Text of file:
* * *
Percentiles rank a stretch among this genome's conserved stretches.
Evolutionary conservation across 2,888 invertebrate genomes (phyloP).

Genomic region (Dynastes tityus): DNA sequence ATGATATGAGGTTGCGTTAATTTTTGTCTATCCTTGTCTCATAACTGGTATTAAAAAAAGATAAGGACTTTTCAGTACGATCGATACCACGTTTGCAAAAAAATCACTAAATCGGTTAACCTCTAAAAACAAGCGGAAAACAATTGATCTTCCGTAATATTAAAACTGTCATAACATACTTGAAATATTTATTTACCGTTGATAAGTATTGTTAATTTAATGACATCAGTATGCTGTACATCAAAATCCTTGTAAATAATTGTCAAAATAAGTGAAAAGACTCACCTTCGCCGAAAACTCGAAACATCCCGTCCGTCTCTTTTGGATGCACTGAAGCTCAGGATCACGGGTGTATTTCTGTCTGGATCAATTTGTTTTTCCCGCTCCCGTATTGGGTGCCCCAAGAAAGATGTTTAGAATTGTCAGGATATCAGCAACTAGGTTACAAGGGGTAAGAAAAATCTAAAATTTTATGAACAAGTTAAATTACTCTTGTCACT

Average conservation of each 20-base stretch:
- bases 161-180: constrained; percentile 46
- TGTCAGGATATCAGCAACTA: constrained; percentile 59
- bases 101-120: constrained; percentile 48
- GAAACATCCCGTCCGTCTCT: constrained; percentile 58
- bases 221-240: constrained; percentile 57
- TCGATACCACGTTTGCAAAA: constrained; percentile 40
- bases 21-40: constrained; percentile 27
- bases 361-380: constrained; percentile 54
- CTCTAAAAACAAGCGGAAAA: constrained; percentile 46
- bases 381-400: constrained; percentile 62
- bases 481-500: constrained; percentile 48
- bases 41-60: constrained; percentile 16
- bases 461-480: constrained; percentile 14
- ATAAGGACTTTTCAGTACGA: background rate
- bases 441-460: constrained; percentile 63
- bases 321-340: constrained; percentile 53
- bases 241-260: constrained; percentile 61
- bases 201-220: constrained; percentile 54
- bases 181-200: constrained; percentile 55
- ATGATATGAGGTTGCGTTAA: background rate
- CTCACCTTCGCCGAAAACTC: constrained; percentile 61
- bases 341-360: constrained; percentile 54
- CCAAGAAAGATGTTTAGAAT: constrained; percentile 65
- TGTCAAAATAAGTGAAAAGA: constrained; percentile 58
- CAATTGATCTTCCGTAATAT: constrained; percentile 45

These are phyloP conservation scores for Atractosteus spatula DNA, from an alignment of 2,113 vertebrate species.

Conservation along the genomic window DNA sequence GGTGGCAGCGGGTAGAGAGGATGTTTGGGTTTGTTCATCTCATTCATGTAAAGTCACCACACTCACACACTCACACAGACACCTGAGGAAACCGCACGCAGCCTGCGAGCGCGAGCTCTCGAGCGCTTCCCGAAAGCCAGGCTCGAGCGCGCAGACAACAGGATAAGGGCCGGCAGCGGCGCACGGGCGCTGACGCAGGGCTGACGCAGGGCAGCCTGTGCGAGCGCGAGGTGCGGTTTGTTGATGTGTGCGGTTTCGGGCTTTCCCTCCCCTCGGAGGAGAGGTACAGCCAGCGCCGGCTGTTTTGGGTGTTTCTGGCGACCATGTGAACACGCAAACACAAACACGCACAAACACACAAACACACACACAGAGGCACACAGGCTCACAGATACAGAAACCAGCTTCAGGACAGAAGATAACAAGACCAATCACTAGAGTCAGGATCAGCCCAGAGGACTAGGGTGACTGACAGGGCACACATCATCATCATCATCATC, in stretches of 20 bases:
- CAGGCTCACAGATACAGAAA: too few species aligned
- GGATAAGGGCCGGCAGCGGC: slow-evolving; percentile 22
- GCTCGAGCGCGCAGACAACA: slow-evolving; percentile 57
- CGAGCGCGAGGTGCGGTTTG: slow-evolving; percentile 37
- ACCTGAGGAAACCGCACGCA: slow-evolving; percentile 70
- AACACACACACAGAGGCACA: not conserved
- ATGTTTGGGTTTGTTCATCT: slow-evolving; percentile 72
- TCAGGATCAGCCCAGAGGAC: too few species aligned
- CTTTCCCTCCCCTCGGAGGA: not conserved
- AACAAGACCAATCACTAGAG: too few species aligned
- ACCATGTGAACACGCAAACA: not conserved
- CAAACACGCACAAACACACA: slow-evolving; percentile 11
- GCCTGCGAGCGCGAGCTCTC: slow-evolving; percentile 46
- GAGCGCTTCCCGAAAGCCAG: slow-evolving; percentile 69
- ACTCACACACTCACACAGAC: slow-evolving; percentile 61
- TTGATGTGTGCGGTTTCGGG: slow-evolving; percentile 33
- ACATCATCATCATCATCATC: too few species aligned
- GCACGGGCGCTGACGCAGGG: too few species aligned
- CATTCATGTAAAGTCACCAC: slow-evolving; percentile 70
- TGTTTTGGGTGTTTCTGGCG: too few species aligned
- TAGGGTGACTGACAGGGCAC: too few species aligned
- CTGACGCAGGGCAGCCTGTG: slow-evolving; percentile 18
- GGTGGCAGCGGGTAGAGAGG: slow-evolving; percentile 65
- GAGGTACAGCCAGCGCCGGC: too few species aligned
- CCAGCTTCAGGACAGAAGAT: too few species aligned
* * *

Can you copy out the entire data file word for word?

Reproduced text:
Percentiles rank a stretch among this genome's conserved stretches.
Evolutionary conservation across 2,888 invertebrate genomes (phyloP).

Genomic region (Dynastes tityus): DNA sequence ATGATATGAGGTTGCGTTAATTTTTGTCTATCCTTGTCTCATAACTGGTATTAAAAAAAGATAAGGACTTTTCAGTACGATCGATACCACGTTTGCAAAAAAATCACTAAATCGGTTAACCTCTAAAAACAAGCGGAAAACAATTGATCTTCCGTAATATTAAAACTGTCATAACATACTTGAAATATTTATTTACCGTTGATAAGTATTGTTAATTTAATGACATCAGTATGCTGTACATCAAAATCCTTGTAAATAATTGTCAAAATAAGTGAAAAGACTCACCTTCGCCGAAAACTCGAAACATCCCGTCCGTCTCTTTTGGATGCACTGAAGCTCAGGATCACGGGTGTATTTCTGTCTGGATCAATTTGTTTTTCCCGCTCCCGTATTGGGTGCCCCAAGAAAGATGTTTAGAATTGTCAGGATATCAGCAACTAGGTTACAAGGGGTAAGAAAAATCTAAAATTTTATGAACAAGTTAAATTACTCTTGTCACT

Average conservation of each 20-base stretch:
- bases 161-180: constrained; percentile 46
- TGTCAGGATATCAGCAACTA: constrained; percentile 59
- bases 101-120: constrained; percentile 48
- GAAACATCCCGTCCGTCTCT: constrained; percentile 58
- bases 221-240: constrained; percentile 57
- TCGATACCACGTTTGCAAAA: constrained; percentile 40
- bases 21-40: constrained; percentile 27
- bases 361-380: constrained; percentile 54
- CTCTAAAAACAAGCGGAAAA: constrained; percentile 46
- bases 381-400: constrained; percentile 62
- bases 481-500: constrained; percentile 48
- bases 41-60: constrained; percentile 16
- bases 461-480: constrained; percentile 14
- ATAAGGACTTTTCAGTACGA: background rate
- bases 441-460: constrained; percentile 63
- bases 321-340: constrained; percentile 53
- bases 241-260: constrained; percentile 61
- bases 201-220: constrained; percentile 54
- bases 181-200: constrained; percentile 55
- ATGATATGAGGTTGCGTTAA: background rate
- CTCACCTTCGCCGAAAACTC: constrained; percentile 61
- bases 341-360: constrained; percentile 54
- CCAAGAAAGATGTTTAGAAT: constrained; percentile 65
- TGTCAAAATAAGTGAAAAGA: constrained; percentile 58
- CAATTGATCTTCCGTAATAT: constrained; percentile 45

These are phyloP conservation scores for Atractosteus spatula DNA, from an alignment of 2,113 vertebrate species.

Conservation along the genomic window DNA sequence GGTGGCAGCGGGTAGAGAGGATGTTTGGGTTTGTTCATCTCATTCATGTAAAGTCACCACACTCACACACTCACACAGACACCTGAGGAAACCGCACGCAGCCTGCGAGCGCGAGCTCTCGAGCGCTTCCCGAAAGCCAGGCTCGAGCGCGCAGACAACAGGATAAGGGCCGGCAGCGGCGCACGGGCGCTGACGCAGGGCTGACGCAGGGCAGCCTGTGCGAGCGCGAGGTGCGGTTTGTTGATGTGTGCGGTTTCGGGCTTTCCCTCCCCTCGGAGGAGAGGTACAGCCAGCGCCGGCTGTTTTGGGTGTTTCTGGCGACCATGTGAACACGCAAACACAAACACGCACAAACACACAAACACACACACAGAGGCACACAGGCTCACAGATACAGAAACCAGCTTCAGGACAGAAGATAACAAGACCAATCACTAGAGTCAGGATCAGCCCAGAGGACTAGGGTGACTGACAGGGCACACATCATCATCATCATCATC, in stretches of 20 bases:
- CAGGCTCACAGATACAGAAA: too few species aligned
- GGATAAGGGCCGGCAGCGGC: slow-evolving; percentile 22
- GCTCGAGCGCGCAGACAACA: slow-evolving; percentile 57
- CGAGCGCGAGGTGCGGTTTG: slow-evolving; percentile 37
- ACCTGAGGAAACCGCACGCA: slow-evolving; percentile 70
- AACACACACACAGAGGCACA: not conserved
- ATGTTTGGGTTTGTTCATCT: slow-evolving; percentile 72
- TCAGGATCAGCCCAGAGGAC: too few species aligned
- CTTTCCCTCCCCTCGGAGGA: not conserved
- AACAAGACCAATCACTAGAG: too few species aligned
- ACCATGTGAACACGCAAACA: not conserved
- CAAACACGCACAAACACACA: slow-evolving; percentile 11
- GCCTGCGAGCGCGAGCTCTC: slow-evolving; percentile 46
- GAGCGCTTCCCGAAAGCCAG: slow-evolving; percentile 69
- ACTCACACACTCACACAGAC: slow-evolving; percentile 61
- TTGATGTGTGCGGTTTCGGG: slow-evolving; percentile 33
- ACATCATCATCATCATCATC: too few species aligned
- GCACGGGCGCTGACGCAGGG: too few species aligned
- CATTCATGTAAAGTCACCAC: slow-evolving; percentile 70
- TGTTTTGGGTGTTTCTGGCG: too few species aligned
- TAGGGTGACTGACAGGGCAC: too few species aligned
- CTGACGCAGGGCAGCCTGTG: slow-evolving; percentile 18
- GGTGGCAGCGGGTAGAGAGG: slow-evolving; percentile 65
- GAGGTACAGCCAGCGCCGGC: too few species aligned
- CCAGCTTCAGGACAGAAGAT: too few species aligned